But when forces and factors are more evenly matched, much indeed comes down to luck in the end, and not through the incompetence of the generals. Had Bittrich’s II SS Panzers not been posted just north of Arnhem to refit just before Operation Market Garden, the Allied airdrop there would very likely have succeeded — and yet the Germans certainly didn’t foresee the possibility. On the other hand, they had to be posted somewhere; just imagine if they’d instead set up their repair yards in Nijmegen, cutting off even more airborne troopers. Luck, like the weather, is loyal to no flag.
There exists a school of thought which holds that luck evens out over time, and that from any larger perspective, probability overrules it: For example, had it not been for Hitler, another dictator would certainly have arisen in his place. He was just the tip of the iceberg, or perhaps more appropriately, the pus at the head of the boil. Remove only him and the infection remains, though this would not have been evident at the time.
And yet, further study, both of these factors and of the Art Of War, reveals a common thread, one to which Sun Tzu does refer, when in his chapter on Energy he speaks of cloaking order with disorder and form with formlessness. By so doing, each commander may deny the enemy knowledge of his forces, reducing the knowledge equation to zero by increasing that apparent chaos known as the fog of war.
It follows, then, that that chaos which is an inevitable and observable part of war is composed largely of the sum of everything which was unknown before its influence was felt. Chaos itself can be said to be an illusion based in the fog of war; the more we know, the less the fog. Given enough knowledge of detail, and sufficiently sound intelligence, everything resolves into a perfect mathematical predictability.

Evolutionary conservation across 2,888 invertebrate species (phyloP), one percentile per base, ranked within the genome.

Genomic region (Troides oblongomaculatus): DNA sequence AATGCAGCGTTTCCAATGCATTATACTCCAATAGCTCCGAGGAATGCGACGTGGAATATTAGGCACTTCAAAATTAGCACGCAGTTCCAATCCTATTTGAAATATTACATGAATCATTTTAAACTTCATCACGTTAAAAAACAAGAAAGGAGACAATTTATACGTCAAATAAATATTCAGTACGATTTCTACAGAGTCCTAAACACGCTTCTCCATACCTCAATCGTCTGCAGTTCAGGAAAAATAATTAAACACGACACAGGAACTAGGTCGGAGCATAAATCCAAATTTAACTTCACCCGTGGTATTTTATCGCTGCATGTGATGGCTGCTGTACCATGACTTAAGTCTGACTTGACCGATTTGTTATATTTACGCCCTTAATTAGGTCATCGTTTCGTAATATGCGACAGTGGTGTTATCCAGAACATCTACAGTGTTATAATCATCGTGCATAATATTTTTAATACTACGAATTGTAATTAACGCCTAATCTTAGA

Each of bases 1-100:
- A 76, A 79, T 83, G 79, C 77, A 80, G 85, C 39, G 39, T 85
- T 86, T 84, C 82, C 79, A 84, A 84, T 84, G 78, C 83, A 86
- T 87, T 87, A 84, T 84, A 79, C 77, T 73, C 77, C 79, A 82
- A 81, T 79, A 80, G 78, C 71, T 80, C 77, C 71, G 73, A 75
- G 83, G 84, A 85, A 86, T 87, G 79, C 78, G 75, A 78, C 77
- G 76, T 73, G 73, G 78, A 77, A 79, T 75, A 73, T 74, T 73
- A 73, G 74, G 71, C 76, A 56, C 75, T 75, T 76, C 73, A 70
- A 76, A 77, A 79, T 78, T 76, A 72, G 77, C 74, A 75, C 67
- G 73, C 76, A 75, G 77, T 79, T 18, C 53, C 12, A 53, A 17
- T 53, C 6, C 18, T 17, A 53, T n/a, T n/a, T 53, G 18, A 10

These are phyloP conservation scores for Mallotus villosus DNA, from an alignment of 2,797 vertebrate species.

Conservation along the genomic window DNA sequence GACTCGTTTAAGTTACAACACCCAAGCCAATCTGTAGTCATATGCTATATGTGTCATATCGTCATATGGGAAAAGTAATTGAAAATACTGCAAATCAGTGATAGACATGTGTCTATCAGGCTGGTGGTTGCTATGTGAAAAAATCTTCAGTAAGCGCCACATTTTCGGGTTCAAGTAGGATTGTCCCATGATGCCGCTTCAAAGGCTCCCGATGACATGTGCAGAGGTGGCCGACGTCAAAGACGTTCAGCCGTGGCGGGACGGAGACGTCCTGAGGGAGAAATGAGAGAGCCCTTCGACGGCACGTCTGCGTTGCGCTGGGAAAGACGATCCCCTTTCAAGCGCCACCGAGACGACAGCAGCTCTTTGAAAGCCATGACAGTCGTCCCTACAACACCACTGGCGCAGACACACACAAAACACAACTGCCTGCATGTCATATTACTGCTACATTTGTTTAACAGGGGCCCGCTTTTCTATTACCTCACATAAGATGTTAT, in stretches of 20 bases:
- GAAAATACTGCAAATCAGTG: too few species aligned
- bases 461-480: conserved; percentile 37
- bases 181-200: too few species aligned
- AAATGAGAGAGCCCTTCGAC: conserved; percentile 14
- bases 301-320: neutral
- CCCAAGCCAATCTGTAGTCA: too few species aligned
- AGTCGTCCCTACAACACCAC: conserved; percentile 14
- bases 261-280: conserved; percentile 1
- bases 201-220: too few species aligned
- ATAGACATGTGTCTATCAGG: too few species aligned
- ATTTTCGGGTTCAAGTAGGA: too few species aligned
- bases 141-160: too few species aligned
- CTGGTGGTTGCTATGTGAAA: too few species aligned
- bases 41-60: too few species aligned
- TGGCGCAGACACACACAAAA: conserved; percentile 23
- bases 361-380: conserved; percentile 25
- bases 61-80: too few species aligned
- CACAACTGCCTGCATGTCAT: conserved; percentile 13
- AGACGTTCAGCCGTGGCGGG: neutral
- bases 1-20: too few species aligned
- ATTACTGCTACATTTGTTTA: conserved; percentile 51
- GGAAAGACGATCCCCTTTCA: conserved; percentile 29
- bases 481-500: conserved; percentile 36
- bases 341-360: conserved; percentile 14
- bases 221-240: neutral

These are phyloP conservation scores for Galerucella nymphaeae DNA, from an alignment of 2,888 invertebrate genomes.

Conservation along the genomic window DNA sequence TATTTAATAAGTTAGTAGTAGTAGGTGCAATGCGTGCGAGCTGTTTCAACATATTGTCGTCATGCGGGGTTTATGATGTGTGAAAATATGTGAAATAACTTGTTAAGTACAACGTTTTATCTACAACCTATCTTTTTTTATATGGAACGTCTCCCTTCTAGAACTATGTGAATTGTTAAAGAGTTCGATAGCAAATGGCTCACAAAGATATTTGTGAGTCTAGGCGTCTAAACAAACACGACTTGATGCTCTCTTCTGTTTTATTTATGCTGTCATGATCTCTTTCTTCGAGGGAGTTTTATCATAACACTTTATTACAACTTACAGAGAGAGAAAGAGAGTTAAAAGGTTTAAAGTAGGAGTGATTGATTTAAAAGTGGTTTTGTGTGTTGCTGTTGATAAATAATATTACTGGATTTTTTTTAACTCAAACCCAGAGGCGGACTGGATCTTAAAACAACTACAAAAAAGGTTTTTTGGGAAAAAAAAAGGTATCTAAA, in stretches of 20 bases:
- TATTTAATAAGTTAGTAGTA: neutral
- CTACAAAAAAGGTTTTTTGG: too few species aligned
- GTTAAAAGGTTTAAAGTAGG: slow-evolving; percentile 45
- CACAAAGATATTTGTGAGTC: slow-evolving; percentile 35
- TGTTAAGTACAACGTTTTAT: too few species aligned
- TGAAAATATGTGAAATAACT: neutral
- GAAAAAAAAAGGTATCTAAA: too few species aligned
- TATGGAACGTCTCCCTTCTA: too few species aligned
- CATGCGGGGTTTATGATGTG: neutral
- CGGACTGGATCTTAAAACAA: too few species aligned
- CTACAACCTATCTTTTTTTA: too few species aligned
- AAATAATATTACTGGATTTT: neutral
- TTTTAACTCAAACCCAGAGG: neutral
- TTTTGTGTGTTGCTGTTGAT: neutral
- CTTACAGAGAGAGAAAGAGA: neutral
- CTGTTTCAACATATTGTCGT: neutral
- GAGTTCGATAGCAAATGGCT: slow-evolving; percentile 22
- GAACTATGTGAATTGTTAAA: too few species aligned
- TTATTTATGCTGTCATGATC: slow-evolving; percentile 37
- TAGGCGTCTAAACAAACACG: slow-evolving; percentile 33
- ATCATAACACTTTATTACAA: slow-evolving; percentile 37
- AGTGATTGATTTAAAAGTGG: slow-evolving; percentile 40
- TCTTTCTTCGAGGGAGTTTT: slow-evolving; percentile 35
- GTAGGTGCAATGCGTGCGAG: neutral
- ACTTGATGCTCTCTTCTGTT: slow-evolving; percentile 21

I hold that, while certainly valid, such a view is useless for any practical purpose.
Intelligence-gathering technology is limited; as it improves, so does that of concealment: the development of Cloaking gave rise to the Loki, which in turn led races to Loki immunity. In the future surely the Advanced Loki will be created, and so on and so forth. Practicably, it is now and likely always will be impossible to know everything in advance. There are inviolable limits to the reliability of what intelligence can be gathered, to say nothing of the quantity that can even be collected or the time and attention required to process it. Once one has approached those limits, the difference between the unknown and the unknowable becomes academic.